The modules were to be placed on three California solar energy farms to be operated by RPC. The Power Purchase Agreements obligated RPC to buy all power generated from the modules. The UEC promotional literature stated that the electricity bought by RPC would be resold to utilities and the thermal energy would be used to support various business activities of RPC at the solar farms. The Power Purchase Agreements did not guarantee any minimum return or profit level.

The UEC solar farms produced a negligible amount of power. 2 Nevertheless, in order to attract additional purchasers, UEC and RPC, in typical Ponzi scheme fashion, made it appear that the business venture was a rousing success. UEC and RPC fabricated fictitious kilowatt hours of production for each module. RPC then paid module owners for this phony production. These are the power payments the Trustee sought to set aside as fraudulent transfers. They totaled $4,754,936.

The power payments were made quarterly, from the first quarter of 1983 through

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the third quarter of 1984, and were accompanied by realistic-looking utility statements that ostensibly detailed meter readings from each module. Because RPC had no income or assets of its own from which to make the power payments, it obtained the cash to make the payments from funds lent to it by UEC through a third entity, United Financial Corporation ("UFC"). UFC was owned and operated by the same individuals who controlled UEC and RPC.

The illusion of credibility surrounding the solar energy production operation was shattered in late 1984 when the California Department of Corporations filed suit against UEC in state court for the illegal sale of securities. All power payments were discontinued after the third quarter of 1984.

  1. Bankruptcy Court Proceedings

    1. Wyle v. C.H. Rider & Family

    C.H. Rider & Family, C.H. Rider and Thomas A. Rider (collectively, "Rider") bought ten modules from UEC and invested $159,127 in the form of a down payment and installment payments on a promissory note. See Wyle v. C.H. Rider & Family (In re United Energy Corp.), Ch. 11 Case No. 3-8500636-LK, Adv. No. 3-86-0409-LK, Findings of Fact and Conclusions of Law at 8-9 (Bankr.N.D.Cal. July 20, 1987). They received $23,980.40 in fictitious power payments. Id. at 9-10. The Trustee sought to avoid these power payments as a fraudulent transfer. After a trial in which Rider stipulated to the insolvency of UEC and RPC, the bankruptcy court found that the power payments to Rider were not made in exchange for reasonably equivalent value and, therefore, were avoidable by the Trustee as fraudulent transfers. See id. at 10-12, 14-15. Specifically, the bankruptcy court found that "[n]o property was received by UEC or RPC in exchange for the power payments ... [and n]o antecedent debt of either UEC or RPC to Rider was satisfied or secured, in whole or in part, in exchange for the power payments." Id. at 10. From this finding, the bankruptcy court concluded as a matter of law that "[n]either UEC nor RPC received a reasonably equivalent value, or any value, in property or satisfaction of a present or antecedent debt, in exchange for the power payments paid to the module purchasers." Id. at 14. The bankruptcy court further reasoned that Rider's claims for fraud were general unsecured claims which could not be offset against the fraudulent conveyances. Id.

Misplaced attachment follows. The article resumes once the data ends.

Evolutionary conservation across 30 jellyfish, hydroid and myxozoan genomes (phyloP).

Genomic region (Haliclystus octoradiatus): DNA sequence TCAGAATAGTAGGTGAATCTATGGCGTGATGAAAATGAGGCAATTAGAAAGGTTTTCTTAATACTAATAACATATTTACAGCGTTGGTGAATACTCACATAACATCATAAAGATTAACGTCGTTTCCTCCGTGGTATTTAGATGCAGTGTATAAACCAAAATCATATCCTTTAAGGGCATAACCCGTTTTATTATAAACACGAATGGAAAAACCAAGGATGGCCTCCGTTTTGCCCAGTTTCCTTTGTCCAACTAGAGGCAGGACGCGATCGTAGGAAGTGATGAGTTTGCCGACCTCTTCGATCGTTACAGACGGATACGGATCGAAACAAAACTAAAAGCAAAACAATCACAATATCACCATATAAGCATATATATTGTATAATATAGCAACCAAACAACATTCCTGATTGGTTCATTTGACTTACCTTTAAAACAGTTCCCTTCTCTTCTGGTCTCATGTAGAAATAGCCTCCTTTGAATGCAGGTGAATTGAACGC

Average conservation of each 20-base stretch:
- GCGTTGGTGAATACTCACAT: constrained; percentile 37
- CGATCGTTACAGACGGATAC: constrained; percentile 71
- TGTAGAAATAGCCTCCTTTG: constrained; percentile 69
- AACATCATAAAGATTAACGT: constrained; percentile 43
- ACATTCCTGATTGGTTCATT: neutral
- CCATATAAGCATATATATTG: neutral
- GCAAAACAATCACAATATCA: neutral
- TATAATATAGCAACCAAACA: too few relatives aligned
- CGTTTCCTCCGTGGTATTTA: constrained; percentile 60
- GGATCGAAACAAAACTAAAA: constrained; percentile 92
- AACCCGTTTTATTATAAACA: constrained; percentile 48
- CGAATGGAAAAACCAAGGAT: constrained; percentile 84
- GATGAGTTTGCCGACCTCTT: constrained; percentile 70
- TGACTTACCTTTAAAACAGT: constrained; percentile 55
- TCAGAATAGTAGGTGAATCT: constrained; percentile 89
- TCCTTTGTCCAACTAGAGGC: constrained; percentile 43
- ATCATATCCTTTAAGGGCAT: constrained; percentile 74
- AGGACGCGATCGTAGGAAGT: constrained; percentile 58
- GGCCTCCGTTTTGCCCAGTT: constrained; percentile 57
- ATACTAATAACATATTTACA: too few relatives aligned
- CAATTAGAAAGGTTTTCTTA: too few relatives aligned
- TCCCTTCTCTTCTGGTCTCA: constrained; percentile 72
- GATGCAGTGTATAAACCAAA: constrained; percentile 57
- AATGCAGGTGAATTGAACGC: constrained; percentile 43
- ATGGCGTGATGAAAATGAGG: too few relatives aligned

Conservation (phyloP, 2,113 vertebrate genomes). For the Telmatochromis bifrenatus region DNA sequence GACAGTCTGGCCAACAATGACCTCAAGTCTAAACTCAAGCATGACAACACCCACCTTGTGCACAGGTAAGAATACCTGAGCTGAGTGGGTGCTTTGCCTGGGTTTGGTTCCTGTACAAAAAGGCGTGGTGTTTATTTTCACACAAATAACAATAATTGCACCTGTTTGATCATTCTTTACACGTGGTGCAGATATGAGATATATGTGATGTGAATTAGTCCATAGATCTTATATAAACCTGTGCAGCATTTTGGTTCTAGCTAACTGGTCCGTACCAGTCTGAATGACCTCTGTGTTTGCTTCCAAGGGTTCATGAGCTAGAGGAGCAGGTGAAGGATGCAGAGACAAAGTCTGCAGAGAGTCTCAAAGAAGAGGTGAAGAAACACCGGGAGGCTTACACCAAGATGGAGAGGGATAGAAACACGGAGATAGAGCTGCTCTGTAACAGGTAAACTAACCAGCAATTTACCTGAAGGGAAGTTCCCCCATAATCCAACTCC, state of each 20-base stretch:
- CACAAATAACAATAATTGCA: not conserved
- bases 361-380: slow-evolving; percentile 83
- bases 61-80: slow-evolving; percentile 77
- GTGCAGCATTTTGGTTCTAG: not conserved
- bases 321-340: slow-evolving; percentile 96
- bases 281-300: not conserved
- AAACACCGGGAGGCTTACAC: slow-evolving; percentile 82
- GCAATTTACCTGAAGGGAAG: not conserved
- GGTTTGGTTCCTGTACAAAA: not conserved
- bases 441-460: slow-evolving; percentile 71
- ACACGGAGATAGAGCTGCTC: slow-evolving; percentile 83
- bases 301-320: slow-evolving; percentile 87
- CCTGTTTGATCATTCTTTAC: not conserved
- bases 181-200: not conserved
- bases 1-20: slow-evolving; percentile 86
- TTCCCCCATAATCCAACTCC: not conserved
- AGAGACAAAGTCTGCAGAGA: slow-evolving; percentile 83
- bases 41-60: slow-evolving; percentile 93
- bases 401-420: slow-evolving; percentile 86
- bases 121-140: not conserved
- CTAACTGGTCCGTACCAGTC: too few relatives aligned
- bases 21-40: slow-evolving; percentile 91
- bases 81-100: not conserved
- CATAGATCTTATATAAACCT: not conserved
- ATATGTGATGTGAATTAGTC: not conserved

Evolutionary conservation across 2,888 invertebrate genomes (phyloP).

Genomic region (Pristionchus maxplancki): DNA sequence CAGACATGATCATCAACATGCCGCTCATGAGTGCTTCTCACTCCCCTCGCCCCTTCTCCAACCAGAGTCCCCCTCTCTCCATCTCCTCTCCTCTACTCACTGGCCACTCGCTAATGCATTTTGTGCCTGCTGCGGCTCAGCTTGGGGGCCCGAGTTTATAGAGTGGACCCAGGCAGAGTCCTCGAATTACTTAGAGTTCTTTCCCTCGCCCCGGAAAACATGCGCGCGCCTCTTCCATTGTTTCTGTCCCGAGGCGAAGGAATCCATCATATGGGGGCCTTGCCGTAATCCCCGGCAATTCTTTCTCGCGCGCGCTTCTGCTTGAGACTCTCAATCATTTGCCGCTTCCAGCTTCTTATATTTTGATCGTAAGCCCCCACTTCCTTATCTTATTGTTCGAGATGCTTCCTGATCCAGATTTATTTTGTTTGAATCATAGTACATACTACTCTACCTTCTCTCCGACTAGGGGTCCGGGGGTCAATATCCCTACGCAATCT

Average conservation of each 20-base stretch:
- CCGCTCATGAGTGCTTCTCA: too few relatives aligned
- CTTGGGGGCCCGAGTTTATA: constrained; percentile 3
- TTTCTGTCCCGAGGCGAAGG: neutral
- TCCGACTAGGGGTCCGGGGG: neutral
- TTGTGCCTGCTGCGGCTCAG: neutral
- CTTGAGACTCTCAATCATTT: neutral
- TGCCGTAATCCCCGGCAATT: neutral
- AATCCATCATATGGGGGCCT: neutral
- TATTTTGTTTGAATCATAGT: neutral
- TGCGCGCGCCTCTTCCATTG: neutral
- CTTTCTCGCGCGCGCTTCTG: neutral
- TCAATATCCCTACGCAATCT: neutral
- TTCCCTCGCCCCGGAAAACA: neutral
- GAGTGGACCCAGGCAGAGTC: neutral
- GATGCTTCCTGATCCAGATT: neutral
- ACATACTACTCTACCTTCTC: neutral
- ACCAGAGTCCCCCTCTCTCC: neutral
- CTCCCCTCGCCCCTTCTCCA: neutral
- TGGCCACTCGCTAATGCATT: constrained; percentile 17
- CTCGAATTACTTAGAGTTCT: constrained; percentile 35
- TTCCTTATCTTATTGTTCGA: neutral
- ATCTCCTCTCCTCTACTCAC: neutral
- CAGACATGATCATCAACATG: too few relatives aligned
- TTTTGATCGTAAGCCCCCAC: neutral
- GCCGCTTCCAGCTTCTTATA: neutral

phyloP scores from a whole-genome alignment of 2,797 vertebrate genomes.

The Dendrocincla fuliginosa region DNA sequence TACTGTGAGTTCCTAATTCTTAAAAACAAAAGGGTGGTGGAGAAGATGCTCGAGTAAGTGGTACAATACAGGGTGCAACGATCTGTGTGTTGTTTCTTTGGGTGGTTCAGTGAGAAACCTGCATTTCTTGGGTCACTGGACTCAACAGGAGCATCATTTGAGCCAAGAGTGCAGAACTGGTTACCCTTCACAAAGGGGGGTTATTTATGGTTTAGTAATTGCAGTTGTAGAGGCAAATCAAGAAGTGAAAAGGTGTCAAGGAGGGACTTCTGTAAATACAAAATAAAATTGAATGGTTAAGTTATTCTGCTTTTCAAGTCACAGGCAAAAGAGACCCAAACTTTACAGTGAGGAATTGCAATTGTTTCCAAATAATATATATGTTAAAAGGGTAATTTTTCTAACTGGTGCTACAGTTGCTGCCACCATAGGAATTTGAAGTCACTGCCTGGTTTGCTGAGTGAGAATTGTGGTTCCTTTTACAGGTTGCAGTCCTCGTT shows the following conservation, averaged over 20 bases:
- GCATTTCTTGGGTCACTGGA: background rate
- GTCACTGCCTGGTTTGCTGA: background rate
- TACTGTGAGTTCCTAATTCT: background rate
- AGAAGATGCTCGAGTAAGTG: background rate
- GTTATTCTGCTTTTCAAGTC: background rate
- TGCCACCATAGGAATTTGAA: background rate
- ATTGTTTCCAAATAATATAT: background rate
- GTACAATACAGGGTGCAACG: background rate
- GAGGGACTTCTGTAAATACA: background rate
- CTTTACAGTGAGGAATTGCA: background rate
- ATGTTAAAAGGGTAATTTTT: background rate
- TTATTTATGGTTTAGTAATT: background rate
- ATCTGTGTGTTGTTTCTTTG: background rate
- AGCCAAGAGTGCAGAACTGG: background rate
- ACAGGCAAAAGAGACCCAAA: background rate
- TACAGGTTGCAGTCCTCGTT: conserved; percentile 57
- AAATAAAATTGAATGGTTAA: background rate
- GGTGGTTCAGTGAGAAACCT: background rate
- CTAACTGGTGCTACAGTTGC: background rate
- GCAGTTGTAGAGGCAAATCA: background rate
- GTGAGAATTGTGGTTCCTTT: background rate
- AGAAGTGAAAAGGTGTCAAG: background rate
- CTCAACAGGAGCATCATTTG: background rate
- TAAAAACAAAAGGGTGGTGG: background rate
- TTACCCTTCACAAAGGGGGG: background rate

2. ABCD Enterprises and Related Cases

    The Trustee also filed an adversary proceeding against several hundred other module purchasers who, as a group, had received approximately $200,000 of fictitious power payments. Wyle v. ABCD Enterprises (In re United Energy Corp.), Ch. 11 Case No. 3-85-00636-LK, Adv. No. 3-86-0408-LK, Findings of Fact and Conclusions of Law on Motions for Partial Summary Judgment at 10 (Bankr.N.D.Cal. Oct. 13, 1987). Additional adversary proceedings were filed against Martin and Barbara Altbaum, Land and Solar Partners, Plaza Investors V and Cris C. Cris, and Jeanne Bauer. These investors were sued separately because of the size of the claims against them. 3 In each of these adversary proceedings, partial summary judgment was granted to the Trustee allowing him to recover the power payments as fraudulent transfers. See, e.g., id. at 12-16. Findings of fact and conclusions of law similar to those in Rider were entered. See, e.g., id. at 3-16.

  2. The BAP Decision

    The BAP consolidated the cases and reversed the bankruptcy court. In re United

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    Energy Corp., 102 B.R. 757 (9th Cir.BAP 1989). The BAP held that

    [t]he holdings of [Merrill v. Abbott (In re] Independent Clearing House[ ), 41 B.R. 985 (Bankr.D.Utah 1984), aff'd in part, rev'd in part, 77 B.R. 843 (D.Utah 1987) ] and Eby [v. Ashley, 1 F.2d 971 (4th Cir.1924) ] point to the result in this case. In a suit for damages, the power payments given to the defrauded investors would be deemed to partially satisfy or release fraud or restitution claims. See [In re Independent Clearing House, 77 B.R.] at 857 n. 2 (citing Restatement of Restitution § 1 (1936); Restatement (Second) of Contracts §§ 164 & 376 (1979)) (in the absence of a valid contract, investors prior to repayment would have a claim for restitution to prevent unjust enrichment; if the investment agreement was...